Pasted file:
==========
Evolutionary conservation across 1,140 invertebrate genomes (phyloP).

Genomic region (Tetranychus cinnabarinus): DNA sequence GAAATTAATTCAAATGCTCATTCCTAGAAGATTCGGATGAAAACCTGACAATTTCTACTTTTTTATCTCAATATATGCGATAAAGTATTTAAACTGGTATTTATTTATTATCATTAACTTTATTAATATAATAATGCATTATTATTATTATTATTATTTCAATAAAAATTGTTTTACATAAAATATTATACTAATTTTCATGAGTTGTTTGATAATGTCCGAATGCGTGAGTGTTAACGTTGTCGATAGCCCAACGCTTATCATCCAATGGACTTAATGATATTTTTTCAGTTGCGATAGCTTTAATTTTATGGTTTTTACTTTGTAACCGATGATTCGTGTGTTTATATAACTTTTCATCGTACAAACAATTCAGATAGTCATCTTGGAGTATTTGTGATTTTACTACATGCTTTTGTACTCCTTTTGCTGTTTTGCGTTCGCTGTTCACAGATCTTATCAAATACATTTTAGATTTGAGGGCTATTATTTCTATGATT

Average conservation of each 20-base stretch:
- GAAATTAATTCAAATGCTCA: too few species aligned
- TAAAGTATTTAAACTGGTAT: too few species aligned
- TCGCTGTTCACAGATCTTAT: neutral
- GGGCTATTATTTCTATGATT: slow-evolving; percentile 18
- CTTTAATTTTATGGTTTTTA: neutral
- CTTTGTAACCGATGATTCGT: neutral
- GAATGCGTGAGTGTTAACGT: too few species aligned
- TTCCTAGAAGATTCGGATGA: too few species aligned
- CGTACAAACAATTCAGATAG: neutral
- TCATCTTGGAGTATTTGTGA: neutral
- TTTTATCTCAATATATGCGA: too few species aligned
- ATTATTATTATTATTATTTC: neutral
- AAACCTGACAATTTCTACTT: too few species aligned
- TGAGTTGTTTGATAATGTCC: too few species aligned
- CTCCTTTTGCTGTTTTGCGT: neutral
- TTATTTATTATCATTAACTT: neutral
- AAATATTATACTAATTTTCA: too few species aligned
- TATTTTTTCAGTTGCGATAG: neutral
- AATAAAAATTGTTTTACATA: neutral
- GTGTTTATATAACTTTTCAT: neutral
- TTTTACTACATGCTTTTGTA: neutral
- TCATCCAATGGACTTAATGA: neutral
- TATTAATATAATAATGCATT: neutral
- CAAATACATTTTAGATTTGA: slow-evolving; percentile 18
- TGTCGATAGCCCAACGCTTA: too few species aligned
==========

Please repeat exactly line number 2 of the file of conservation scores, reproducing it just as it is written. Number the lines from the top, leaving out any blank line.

Genomic region (Tetranychus cinnabarinus): DNA sequence GAAATTAATTCAAATGCTCATTCCTAGAAGATTCGGATGAAAACCTGACAATTTCTACTTTTTTATCTCAATATATGCGATAAAGTATTTAAACTGGTATTTATTTATTATCATTAACTTTATTAATATAATAATGCATTATTATTATTATTATTATTTCAATAAAAATTGTTTTACATAAAATATTATACTAATTTTCATGAGTTGTTTGATAATGTCCGAATGCGTGAGTGTTAACGTTGTCGATAGCCCAACGCTTATCATCCAATGGACTTAATGATATTTTTTCAGTTGCGATAGCTTTAATTTTATGGTTTTTACTTTGTAACCGATGATTCGTGTGTTTATATAACTTTTCATCGTACAAACAATTCAGATAGTCATCTTGGAGTATTTGTGATTTTACTACATGCTTTTGTACTCCTTTTGCTGTTTTGCGTTCGCTGTTCACAGATCTTATCAAATACATTTTAGATTTGAGGGCTATTATTTCTATGATT